10 6 Cell Membrane Potential A cell membrane

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10. 6: Cell Membrane Potential • A cell membrane is usually electrically charged, or

10. 6: Cell Membrane Potential • A cell membrane is usually electrically charged, or polarized, so that the inside of the membrane is negatively charged with respect to the outside of the membrane (which is then positively charged). • This is as a result of unequal distribution of ions on the inside and the outside of the membrane. 1

Distribution of Ions • Potassium (K+) ions are the major intracellular positive ions (cations).

Distribution of Ions • Potassium (K+) ions are the major intracellular positive ions (cations). • Sodium (Na+) ions are the major extracellular positive ions (cations). • This distribution is largely created by the Sodium/Potassium Pump (Na+/K+ pump). • This pump actively transports 3 sodium ions out of the cell and 2 potassium ions into the cell. 2

Resting Potential • Resting Membrane Potential (RMP): • 70 m. V difference from inside

Resting Potential • Resting Membrane Potential (RMP): • 70 m. V difference from inside to outside of cell • It is a polarized membrane • Inside of cell is negative relative to the outside of the cell • RMP = -70 m. V • Due to distribution of ions inside vs. outside • Na+/K+ pump restores Copyright © The Mc. Graw-Hill Companies, Inc. Permission required for reproduction or display. High Na+ Low K+ Low Na+ Impermeant anions High K+ Cell body Axon terminal + – (a) + – +– – – + + + – – – + + – 70 m. V + – – + (b) + + – Na – Low + Na+ Pump – – K+ + – Low K++ – High K+– + + High Na+ + – – – + + – 70 m. V + – – + (c) 3 + – – +

Local Potential Changes • Caused by various stimuli: • Temperature changes Gate-like mechanism •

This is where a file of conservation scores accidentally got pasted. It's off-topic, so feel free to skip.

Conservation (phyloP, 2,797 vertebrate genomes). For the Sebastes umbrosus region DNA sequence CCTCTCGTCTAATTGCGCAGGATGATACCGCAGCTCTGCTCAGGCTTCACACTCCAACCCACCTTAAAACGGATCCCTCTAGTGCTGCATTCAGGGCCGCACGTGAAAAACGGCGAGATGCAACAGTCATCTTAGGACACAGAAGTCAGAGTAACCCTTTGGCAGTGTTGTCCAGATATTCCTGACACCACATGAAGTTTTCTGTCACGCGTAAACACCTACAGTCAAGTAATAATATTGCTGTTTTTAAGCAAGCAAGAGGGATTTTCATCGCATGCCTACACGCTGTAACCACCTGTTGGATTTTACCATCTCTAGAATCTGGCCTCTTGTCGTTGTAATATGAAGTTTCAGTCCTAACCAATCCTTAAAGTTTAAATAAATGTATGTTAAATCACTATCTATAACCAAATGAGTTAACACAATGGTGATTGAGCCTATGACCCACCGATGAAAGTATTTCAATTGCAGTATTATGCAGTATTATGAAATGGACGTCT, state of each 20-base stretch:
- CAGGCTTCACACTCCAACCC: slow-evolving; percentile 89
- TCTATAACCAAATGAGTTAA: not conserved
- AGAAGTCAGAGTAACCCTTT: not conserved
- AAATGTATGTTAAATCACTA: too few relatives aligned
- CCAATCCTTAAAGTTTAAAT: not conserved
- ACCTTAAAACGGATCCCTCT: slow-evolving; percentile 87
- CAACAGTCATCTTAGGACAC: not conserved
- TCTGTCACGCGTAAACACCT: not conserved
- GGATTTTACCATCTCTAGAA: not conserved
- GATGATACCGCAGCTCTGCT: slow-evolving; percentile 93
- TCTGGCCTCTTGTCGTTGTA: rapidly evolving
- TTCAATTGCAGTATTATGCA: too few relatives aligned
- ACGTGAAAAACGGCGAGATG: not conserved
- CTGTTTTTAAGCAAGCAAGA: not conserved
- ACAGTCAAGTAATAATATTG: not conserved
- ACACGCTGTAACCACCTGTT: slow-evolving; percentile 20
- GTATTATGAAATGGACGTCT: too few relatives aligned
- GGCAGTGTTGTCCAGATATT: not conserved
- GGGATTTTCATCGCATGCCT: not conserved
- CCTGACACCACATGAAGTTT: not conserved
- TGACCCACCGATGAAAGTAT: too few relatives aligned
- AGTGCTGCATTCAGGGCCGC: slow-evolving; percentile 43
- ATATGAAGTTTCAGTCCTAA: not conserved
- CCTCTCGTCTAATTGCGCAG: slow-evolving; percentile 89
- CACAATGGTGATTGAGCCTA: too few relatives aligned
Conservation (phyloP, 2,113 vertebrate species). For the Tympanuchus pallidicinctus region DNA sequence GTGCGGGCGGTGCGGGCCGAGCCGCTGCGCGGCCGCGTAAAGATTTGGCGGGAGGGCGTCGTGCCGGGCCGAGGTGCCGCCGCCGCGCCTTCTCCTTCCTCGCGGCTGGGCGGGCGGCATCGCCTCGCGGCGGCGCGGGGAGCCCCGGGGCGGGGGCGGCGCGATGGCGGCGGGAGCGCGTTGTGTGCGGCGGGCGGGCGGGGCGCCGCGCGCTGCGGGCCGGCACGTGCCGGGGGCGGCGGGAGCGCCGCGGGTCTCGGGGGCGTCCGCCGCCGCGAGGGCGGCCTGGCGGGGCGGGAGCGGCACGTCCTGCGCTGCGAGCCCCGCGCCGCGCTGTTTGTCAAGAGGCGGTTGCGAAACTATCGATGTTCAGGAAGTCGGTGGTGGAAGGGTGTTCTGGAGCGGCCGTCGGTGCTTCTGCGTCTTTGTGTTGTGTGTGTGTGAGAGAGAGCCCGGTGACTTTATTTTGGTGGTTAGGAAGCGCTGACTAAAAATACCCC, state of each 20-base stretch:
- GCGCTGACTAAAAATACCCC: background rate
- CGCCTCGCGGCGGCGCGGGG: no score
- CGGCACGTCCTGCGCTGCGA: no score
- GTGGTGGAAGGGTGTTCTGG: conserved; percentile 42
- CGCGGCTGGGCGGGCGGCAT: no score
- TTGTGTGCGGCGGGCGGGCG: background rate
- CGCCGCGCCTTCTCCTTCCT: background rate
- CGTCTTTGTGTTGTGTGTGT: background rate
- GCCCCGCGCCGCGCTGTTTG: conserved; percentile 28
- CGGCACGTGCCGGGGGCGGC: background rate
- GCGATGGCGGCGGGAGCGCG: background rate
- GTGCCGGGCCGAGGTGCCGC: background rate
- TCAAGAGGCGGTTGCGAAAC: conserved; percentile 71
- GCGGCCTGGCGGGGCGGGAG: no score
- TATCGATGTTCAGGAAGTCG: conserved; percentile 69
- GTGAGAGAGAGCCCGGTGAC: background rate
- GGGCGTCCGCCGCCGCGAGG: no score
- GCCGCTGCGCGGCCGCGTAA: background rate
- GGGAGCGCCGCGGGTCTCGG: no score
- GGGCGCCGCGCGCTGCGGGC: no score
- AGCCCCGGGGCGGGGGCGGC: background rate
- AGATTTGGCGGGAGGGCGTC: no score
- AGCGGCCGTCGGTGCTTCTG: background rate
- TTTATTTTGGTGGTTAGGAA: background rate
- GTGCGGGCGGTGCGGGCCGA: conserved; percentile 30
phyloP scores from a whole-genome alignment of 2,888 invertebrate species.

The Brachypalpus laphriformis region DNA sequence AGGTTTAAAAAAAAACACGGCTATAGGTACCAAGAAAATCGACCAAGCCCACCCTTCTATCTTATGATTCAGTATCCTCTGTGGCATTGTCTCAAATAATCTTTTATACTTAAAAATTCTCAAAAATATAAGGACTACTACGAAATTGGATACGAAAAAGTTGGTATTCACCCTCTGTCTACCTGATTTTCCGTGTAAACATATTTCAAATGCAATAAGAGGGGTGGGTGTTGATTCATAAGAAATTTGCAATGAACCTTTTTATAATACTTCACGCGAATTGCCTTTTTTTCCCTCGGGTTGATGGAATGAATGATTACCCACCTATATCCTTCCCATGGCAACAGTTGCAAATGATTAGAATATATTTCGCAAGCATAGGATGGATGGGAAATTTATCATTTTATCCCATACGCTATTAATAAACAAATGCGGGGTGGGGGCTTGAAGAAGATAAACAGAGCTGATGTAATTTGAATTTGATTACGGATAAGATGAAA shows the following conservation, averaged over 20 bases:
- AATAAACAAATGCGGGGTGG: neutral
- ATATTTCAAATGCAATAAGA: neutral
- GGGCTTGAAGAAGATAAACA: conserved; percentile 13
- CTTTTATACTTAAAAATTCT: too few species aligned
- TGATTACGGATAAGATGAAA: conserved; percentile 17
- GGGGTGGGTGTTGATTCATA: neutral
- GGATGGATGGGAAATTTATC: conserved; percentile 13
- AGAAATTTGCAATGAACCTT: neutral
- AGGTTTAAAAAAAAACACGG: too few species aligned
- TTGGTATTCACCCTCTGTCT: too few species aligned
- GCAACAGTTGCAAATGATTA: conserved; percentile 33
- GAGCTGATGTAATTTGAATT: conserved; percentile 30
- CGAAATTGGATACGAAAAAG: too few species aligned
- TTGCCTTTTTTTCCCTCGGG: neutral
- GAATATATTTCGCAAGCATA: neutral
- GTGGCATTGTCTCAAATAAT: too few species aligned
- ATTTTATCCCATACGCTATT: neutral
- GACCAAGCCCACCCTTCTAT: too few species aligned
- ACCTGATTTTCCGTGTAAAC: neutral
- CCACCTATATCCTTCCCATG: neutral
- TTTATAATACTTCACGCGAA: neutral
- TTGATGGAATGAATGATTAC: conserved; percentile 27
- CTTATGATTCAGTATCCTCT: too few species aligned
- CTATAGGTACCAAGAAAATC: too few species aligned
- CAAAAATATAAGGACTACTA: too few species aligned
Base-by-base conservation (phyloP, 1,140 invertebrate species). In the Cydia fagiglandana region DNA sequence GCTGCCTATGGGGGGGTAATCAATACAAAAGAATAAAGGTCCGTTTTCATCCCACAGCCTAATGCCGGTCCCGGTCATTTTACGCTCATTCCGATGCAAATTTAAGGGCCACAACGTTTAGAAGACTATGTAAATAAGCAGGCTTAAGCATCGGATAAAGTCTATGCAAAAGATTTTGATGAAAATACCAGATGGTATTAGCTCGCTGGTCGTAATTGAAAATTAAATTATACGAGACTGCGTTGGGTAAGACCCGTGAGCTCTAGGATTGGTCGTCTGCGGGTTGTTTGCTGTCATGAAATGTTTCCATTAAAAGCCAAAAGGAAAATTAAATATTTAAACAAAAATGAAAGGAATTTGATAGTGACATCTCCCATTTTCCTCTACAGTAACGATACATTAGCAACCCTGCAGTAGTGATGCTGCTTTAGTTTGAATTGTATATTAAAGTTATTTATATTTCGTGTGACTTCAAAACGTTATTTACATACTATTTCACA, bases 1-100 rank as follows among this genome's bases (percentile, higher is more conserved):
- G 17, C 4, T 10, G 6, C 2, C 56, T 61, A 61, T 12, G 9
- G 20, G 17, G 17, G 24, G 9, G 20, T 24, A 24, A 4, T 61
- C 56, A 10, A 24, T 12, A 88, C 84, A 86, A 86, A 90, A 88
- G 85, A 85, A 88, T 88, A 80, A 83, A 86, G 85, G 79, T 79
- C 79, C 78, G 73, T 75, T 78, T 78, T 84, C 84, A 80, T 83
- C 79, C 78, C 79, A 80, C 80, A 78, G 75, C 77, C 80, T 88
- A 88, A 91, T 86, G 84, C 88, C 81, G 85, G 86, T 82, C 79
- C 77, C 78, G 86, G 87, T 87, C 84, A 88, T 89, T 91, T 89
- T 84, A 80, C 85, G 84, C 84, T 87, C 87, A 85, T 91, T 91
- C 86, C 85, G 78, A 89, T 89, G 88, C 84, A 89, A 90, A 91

Local Potential Changes • Caused by various stimuli: • Temperature changes Gate-like mechanism • Light • Pressure Copyright © The Mc. Graw-Hill Companies, Inc. Permission required for reproduction or display. Protein Cell membrane (a) Channel closed Fatty acid tail Phosphate head (b) Channel open • Environmental changes affect the membrane potential by opening a gated ion channel • Channels are 1) chemically gated, 2) voltage gated, or 3) mechanically gated 4

Local Potential Changes • If membrane potential becomes more negative, it has hyperpolarized •

Local Potential Changes • If membrane potential becomes more negative, it has hyperpolarized • If membrane potential becomes less negative, it has depolarized • Graded (or proportional) to intensity of stimulation reaching threshold potential • Reaching threshold potential results in a nerve impulse, starting an action potential 5

Local Potential Changes Copyright © The Mc. Graw-Hill Companies, Inc. Permission required for reproduction

Local Potential Changes Copyright © The Mc. Graw-Hill Companies, Inc. Permission required for reproduction or display. Na+ – 62 m. V Neurotransmitter (a) Chemically-gated Na+ channel Presynaptic neuron Voltage-gated Na+ channel Trigger zone (axon hillock) Na+ Na+ Na+ – 55 m. V (b) 6

Action Potentials • At rest, the membrane is polarized (RMP = -70) • Threshold

Action Potentials • At rest, the membrane is polarized (RMP = -70) • Threshold stimulus reached (-55) • Sodium channels open and membrane depolarizes (toward 0) • Potassium leaves cytoplasm and membrane repolarizes (+30) • Brief period of hyperpolarization (-90) Copyright © The Mc. Graw-Hill Companies, Inc. Permission required for reproduction or display. Na+ Na+ Na+ K+ K+ K+ K+ Na+ Na+ – 0 – 70 Na+ Na+ Na+ Na+ (a) K+ Na+ K+ K+ K+ – 0 K+ Threshold stimulus K+ K+ Na+ channels open K+ channels closed K+ Na+ Na+ Na+ Na+ – 70 Region of depolarization (b) K+ K+ Na+ Na+ Na+ K+ K+ K+ K+ Na+ Region of repolarization (c) Na+ Na+ Na+ – 0 K+ channels open Na+ channels closed – 70 Na+ 7

Action Potentials Copyright © The Mc. Graw-Hill Companies, Inc. Permission required for reproduction or

Action Potentials Copyright © The Mc. Graw-Hill Companies, Inc. Permission required for reproduction or display. +40 Membrane potential (millivolts) Action potential +20 0 – 20 Resting potential reestablished – 40 Resting potential – 60 – 80 Hyperpolarization 0 1 2 3 4 5 Milliseconds 6 7 8 8

Action Potentials Copyright © The Mc. Graw-Hill Companies, Inc. Permission required for reproduction or